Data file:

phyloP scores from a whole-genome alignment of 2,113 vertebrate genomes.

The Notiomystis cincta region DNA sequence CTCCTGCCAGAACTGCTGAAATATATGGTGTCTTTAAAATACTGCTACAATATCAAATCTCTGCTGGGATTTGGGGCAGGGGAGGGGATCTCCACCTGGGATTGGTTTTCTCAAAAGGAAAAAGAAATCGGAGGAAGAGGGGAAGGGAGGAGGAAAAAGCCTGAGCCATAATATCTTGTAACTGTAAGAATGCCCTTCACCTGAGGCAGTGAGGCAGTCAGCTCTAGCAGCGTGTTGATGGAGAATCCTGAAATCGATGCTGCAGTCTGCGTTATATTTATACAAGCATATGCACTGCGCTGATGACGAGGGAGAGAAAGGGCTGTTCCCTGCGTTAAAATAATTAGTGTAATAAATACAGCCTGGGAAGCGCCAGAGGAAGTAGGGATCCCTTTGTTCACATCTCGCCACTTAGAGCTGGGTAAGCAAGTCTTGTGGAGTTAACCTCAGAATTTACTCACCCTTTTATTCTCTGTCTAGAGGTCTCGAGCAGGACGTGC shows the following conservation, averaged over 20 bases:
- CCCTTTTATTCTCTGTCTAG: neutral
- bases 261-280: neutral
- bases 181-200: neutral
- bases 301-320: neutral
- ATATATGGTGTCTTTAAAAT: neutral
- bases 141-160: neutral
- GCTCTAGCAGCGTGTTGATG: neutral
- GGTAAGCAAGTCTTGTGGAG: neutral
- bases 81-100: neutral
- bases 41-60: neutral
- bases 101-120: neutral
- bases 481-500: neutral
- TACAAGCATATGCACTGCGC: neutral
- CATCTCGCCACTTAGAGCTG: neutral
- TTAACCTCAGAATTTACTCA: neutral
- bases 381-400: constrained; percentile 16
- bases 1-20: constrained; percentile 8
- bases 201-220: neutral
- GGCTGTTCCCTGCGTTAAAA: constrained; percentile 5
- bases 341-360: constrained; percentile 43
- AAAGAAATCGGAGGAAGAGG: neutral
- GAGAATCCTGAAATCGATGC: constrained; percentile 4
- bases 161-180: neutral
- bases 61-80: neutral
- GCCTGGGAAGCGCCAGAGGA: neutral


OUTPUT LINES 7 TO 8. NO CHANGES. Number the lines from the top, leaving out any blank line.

- ATATATGGTGTCTTTAAAAT: neutral
- bases 141-160: neutral